Because of the building's size and location in one of the major tourist destinations of the United States, the Superdome routinely hosts major sporting events, including the Super Bowl, College Football Championship Game, and the Final Four in college basketball. The stadium was also the long-time home of the Tulane Green Wave football team of Tulane University until 2014 (when they returned on-campus at Yulman Stadium) and was the home venue of the New Orleans Jazz of the National Basketball Association (NBA) from 1975 until 1979.

The Superdome gained international attention of a different type in 2005 when it housed thousands of people seeking shelter from Hurricane Katrina. The building suffered extensive damage as a result of the storm, and was closed for many months afterward. It was eventually decided the building would be fully refurbished and reopened in time for the Saints' 2006 home opener on September 25.

On October 3, 2011, it was announced that German automaker Mercedes-Benz purchased marketing naming rights to the stadium, so for ten years it was branded as the Mercedes-Benz Superdome. The new name took effect on October 23, 2011.[8] On May 19, 2020, it was announced that Mercedes-Benz would not be renewing the naming rights agreement after the current contract expires in July 2021.[9] In July 2021, it was announced that the commercial rights for a new "alternative name" were purchased by Caesars Entertainment, giving the company the right to market the venue under the name "Caesars Superdome". This announcement also officially confirmed that the Superdome had still legally been named the Louisiana Superdome even when Merecedes-Benz purchased name rights for the venue back in 2011. The new name formally took effect on July 26.[10]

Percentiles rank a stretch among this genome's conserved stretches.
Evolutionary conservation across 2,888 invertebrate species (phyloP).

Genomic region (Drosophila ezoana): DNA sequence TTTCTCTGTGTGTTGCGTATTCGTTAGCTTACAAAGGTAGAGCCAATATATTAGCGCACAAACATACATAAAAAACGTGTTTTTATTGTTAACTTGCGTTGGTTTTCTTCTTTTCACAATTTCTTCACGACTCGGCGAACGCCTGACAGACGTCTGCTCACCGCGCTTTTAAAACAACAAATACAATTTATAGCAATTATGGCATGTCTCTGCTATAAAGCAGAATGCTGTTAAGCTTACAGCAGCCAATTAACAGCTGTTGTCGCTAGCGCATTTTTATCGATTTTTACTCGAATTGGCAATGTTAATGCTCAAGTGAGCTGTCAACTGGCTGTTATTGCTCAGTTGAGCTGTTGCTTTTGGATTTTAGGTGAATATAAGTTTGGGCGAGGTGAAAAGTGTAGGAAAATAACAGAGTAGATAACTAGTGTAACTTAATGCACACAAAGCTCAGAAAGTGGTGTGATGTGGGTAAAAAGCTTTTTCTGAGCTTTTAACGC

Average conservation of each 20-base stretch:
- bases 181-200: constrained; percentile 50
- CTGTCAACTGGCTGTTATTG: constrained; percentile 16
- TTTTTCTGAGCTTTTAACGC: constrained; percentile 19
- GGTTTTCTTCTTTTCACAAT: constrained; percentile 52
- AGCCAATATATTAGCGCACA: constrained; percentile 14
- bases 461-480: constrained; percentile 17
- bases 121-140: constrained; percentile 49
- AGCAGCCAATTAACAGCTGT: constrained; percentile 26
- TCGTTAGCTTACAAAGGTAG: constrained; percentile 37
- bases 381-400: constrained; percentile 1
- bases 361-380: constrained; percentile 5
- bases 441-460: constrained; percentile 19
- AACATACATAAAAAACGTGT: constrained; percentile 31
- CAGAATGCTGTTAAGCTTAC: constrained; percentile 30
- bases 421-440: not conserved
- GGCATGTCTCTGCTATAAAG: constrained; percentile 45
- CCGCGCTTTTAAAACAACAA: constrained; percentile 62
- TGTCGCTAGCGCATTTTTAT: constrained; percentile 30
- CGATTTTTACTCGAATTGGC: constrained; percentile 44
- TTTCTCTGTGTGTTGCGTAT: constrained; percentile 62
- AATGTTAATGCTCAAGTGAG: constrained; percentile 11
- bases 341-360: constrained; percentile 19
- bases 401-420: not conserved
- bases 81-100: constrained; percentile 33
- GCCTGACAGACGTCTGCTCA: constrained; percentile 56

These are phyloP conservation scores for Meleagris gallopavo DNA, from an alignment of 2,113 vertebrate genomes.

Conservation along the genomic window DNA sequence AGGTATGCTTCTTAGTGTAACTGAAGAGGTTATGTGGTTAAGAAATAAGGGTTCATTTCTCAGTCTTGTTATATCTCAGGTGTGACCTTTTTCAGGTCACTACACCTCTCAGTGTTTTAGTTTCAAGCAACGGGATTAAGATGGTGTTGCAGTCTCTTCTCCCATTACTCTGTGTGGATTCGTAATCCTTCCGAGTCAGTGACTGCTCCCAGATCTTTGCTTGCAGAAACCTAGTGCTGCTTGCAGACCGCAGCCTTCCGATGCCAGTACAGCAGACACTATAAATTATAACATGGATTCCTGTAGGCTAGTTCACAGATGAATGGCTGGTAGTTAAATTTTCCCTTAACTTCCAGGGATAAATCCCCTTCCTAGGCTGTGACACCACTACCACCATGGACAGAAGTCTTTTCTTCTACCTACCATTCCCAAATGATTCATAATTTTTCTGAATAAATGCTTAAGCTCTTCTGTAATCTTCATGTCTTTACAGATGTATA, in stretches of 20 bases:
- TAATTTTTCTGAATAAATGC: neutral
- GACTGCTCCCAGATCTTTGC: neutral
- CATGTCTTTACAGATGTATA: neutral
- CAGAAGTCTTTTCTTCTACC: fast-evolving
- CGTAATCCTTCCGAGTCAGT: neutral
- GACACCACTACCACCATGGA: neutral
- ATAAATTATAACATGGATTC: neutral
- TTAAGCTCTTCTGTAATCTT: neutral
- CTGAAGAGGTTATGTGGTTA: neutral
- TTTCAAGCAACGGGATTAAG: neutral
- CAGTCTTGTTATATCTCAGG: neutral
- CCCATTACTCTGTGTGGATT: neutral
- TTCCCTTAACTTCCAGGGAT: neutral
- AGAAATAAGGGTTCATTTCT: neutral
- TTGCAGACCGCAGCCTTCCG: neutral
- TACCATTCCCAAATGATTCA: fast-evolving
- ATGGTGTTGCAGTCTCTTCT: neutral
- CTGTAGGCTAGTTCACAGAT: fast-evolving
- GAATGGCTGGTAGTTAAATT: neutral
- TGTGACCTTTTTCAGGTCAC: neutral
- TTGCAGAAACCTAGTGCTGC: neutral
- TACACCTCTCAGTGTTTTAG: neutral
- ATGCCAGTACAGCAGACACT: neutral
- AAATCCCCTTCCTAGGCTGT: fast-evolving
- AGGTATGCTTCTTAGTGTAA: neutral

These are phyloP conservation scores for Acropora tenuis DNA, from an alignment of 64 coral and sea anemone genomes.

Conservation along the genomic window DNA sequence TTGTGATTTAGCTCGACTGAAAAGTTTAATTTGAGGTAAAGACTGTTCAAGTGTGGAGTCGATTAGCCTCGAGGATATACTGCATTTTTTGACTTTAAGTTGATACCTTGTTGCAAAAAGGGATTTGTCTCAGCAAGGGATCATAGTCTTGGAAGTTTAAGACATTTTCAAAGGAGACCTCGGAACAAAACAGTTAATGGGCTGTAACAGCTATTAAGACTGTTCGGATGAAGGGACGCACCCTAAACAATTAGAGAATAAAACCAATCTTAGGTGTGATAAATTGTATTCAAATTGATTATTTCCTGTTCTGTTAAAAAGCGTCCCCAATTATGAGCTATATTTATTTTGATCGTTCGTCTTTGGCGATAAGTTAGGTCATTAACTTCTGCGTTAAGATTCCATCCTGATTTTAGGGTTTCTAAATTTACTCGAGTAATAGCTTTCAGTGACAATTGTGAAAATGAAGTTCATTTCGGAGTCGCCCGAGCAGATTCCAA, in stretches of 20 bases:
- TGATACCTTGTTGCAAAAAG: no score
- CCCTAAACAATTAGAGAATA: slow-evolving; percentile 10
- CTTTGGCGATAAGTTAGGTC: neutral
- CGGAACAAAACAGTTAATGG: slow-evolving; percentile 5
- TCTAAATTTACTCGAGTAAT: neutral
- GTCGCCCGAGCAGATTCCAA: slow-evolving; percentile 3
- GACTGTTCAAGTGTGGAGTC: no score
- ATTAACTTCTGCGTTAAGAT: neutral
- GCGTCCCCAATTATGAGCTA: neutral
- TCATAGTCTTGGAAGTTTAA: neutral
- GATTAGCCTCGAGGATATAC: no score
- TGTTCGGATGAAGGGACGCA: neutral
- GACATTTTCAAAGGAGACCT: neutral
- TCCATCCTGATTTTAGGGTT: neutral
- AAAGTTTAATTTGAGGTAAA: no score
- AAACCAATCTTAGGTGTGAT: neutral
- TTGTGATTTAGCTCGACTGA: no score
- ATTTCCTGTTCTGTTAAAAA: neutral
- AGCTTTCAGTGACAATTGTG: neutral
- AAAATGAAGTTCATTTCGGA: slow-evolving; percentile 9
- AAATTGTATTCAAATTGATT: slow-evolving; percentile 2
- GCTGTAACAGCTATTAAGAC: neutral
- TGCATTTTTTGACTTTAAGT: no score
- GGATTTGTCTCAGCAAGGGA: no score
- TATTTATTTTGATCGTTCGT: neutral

1. ^ "The Superdome – An Icon Transformed" (PDF). State of Louisiana. Archived from the original (PDF) on February 21, 2014. Retrieved September 6, 2012.
  2. ^ "Louisiana Superdome Articles". Archived from the original on January 15, 2012. Retrieved December 14, 2011.
  3. ^ a b 1634 to 1699: Harris, P. (1996). "Inflation and Deflation in Early America, 1634–1860: Patterns of Change in the British American Economy". Social Science History. 20 (4): 469–505. JSTOR 1171338. 1700-1799: McCusker, J. J. (1992). How much is that in real money?: a historical price index for use as a deflator of money values in the economy of the United States (PDF). American Antiquarian Society. 1800–present: Federal Reserve Bank of Minneapolis. "Consumer Price Index (estimate) 1800–". Retrieved January 1, 2020.
  4. ^ a b c d "Modern Steel Construction" (PDF). Archived from the original (PDF) on November 20, 2012. Retrieved September 2, 2018.
  5. ^ "Mercedes-Benz Superdome". Retrieved December 14, 2011.
  6. ^ "Caesars Superdome". National Park Service. January 27, 2016.
  8. ^ Woodyard, Chris (October 4, 2011). "Mercedes-Benz buys naming rights to New Orleans' Superdome". USA Today. Retrieved October 4, 2011.
  9. ^ Adelson, Jeff (May 19, 2020). "Mercedes-Benz declines to renew Superdome rights, opening door to new alternative name next year". Retrieved September 2, 2020.
  10. ^ [1]

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  • New Orleans

    Largest city in Louisiana

  • Caesars Superdome

    Stadium in Louisiana, United States

  • Smoothie King Center

    Multi-purpose indoor arena in New Orleans, Louisiana, United States

  • Canal Street, New Orleans

    Street in New Orleans, Louisiana

  • New Orleans Central Business District

    New Orleans neighborhood in Louisiana, United States

  • WWOZ

    Community radio station in New Orleans

  • WGSO

    Radio station in New Orleans

  • Girod Street Cemetery
  • New Orleans Cotton Exchange

    United States historic place

  • New Orleans Union Passenger Terminal

    Rail station in New Orleans, Louisiana

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Mercedes-Benz Superdome